The more awareness we can help bring to this, the more organisations that collaborate on these issues, the greater the impact and the faster this issue can be solved. And that is a big open goal of what Wayside is trying to do. It’s trying to amplify how we solve these problems.

Wayside has been a beacon of hope in Sydney since the ’60s – it’s a small organisation trying to make a big difference for the homeless population here in Sydney and is doing a lot of really interesting stuff. Last year, it had 100 people doing this walk, and this year more than 400. 

Among those walkers were people who have previously been homeless, and have been helped by Wayside. One man I met, Josh Macey, had been a visitor at Wayside for more than five years. He’d already done his walking while he lived on the streets, but donned his walking shoes, joined the community and raised more than $13,000 for Wayside. This – seeing people who Wayside has supported and who have changed their own lives with that support, then giving back to help others do the same – is a testament to the effective and critical work of the organisation.

Practical impact

Collectively we’ve raised more than $333,000 from this event and the donations are still coming in. This money will go towards thousands of cups of coffee, hot showers and clean clothing, and essential clinics, programs and activities that empower people in need, and help to create moments of connection, community and transformation.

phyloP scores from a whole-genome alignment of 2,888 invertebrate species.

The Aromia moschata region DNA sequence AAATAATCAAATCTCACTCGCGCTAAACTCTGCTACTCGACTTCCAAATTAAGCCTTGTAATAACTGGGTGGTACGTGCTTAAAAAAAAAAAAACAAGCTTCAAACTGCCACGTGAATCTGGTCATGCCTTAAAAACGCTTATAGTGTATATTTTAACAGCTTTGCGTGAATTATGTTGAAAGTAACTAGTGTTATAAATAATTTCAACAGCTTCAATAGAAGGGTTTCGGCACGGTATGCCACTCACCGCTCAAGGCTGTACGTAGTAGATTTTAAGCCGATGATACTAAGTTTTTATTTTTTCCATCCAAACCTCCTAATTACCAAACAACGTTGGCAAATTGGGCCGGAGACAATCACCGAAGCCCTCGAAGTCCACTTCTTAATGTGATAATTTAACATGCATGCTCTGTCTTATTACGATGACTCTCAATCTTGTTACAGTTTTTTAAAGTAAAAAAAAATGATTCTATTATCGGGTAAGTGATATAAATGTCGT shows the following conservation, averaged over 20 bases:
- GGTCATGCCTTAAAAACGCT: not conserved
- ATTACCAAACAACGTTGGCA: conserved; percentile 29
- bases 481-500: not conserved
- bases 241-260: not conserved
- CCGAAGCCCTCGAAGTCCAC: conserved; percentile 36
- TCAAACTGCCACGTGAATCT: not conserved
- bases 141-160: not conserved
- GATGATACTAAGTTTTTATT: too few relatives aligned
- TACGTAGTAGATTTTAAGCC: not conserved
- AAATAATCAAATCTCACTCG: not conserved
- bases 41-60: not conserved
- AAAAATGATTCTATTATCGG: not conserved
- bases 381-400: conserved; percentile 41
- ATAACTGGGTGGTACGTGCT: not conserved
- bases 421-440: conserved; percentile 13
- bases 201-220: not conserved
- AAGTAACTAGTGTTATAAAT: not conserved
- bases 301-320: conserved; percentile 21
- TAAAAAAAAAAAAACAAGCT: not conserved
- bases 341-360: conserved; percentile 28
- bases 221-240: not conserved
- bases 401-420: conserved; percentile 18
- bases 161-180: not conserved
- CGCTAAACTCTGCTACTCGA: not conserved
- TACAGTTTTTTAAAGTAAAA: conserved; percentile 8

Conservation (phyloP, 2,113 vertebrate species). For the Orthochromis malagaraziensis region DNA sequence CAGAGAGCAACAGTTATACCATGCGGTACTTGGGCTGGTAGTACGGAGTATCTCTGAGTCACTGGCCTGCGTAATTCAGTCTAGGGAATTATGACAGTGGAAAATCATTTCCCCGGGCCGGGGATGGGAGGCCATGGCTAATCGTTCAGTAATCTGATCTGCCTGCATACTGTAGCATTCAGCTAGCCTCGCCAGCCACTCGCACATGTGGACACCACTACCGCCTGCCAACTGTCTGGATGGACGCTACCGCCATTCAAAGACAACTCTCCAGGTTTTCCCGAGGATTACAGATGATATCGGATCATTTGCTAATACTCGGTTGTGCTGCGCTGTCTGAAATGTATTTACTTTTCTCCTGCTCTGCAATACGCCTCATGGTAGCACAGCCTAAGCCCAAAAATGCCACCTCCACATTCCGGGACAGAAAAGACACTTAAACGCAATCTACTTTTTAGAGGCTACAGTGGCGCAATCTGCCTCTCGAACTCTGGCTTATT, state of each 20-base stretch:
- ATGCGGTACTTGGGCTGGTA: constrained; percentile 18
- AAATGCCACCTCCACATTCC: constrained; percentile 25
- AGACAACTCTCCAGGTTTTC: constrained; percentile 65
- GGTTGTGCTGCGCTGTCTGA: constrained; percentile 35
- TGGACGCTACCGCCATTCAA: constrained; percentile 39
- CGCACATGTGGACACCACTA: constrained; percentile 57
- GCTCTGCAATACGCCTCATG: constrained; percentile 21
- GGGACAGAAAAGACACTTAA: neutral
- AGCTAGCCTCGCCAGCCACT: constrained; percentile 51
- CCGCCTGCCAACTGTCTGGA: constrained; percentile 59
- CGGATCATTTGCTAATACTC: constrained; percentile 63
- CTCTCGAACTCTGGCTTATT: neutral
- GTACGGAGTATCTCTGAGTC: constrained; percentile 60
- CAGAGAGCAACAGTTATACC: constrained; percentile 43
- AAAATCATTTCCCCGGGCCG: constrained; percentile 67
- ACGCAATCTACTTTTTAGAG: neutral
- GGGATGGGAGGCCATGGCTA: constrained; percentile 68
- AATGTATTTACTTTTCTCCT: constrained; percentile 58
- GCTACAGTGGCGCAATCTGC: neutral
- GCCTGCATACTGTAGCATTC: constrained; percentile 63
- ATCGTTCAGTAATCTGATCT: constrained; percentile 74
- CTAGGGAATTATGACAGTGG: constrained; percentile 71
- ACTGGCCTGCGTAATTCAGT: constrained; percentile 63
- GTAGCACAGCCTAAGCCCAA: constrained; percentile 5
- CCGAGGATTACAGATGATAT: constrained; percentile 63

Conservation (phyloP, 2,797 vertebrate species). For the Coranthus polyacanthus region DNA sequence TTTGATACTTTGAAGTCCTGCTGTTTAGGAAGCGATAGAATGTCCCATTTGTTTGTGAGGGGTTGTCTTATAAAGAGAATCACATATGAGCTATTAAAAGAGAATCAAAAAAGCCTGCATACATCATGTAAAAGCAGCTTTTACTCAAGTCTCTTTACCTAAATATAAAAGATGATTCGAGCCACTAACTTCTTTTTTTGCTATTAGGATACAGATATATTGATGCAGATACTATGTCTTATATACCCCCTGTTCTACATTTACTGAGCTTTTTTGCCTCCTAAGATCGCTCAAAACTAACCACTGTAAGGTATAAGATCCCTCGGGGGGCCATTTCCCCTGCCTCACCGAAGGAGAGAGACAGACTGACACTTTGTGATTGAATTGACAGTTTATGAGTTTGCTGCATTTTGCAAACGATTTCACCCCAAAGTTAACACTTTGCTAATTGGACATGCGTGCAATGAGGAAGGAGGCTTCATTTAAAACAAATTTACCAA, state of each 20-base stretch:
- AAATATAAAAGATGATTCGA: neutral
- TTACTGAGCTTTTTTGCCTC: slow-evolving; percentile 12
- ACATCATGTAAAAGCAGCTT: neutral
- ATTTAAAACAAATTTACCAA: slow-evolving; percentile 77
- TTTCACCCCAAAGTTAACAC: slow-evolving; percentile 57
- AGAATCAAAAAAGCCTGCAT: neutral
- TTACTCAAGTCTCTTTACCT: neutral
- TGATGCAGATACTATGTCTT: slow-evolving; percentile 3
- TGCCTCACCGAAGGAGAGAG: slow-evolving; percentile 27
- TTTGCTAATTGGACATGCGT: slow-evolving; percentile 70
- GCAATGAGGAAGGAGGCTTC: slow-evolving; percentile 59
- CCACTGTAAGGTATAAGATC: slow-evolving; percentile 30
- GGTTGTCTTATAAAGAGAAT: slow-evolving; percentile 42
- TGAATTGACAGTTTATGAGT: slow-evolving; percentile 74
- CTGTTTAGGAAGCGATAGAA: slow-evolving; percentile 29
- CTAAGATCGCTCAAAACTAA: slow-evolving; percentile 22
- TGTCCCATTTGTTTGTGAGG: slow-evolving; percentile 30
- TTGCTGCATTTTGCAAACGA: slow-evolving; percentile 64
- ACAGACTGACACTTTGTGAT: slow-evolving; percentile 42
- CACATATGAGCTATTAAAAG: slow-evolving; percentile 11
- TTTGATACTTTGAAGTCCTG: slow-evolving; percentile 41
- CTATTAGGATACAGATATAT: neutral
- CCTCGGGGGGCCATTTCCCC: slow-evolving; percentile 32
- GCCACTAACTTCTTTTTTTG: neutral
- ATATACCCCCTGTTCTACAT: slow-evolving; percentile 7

For example: 

  • Every $250 raised means 100 people receive a warm welcome at the Wayside Chapel, including a hot coffee and a meal. 
  • With $500, the Wayside Chapel provides 153 people with access to its on-site Centrelink clinic to help them receive government support. 
  • $750 provides hot showers, toiletries and a change of clothes for 120 people. 
  • With $1000 raised, Wayside Chapel can run a breakfast and nutrition program for 100 participants, teaching cooking skills and raising awareness of healthy nutrition.

I’m incredibly grateful to Wayside for welcoming our collaboration, and to our community – staff, customers and partners – for supporting this cause by walking, volunteering at rest stops and raising funds.

How can you help?

Fundraising will be open until Friday 13 December, so you can still donate to help the Wayside Chapel support those experiencing homelessness.

On Christmas Day, more than 35,000 people in NSW will be homeless, including 3,963 children under the age of 12. More than 1,000 men, women and children will attend the Wayside Chapel’s free community lunch to enjoy a free meal (with all the trimmings!) surrounded by a loving community. Head over to the Wayside Chapel to donate a plate.

Salesforce Staff

The 360 Blog from Salesforce teaches readers how to improve work outcomes and professional relationships. Our content explores the mindset shifts, organisational hurdles, and people behind business evolution. We also cover the tactics, ethics, products, and thought leadership that make growth a meaningful and positive experience.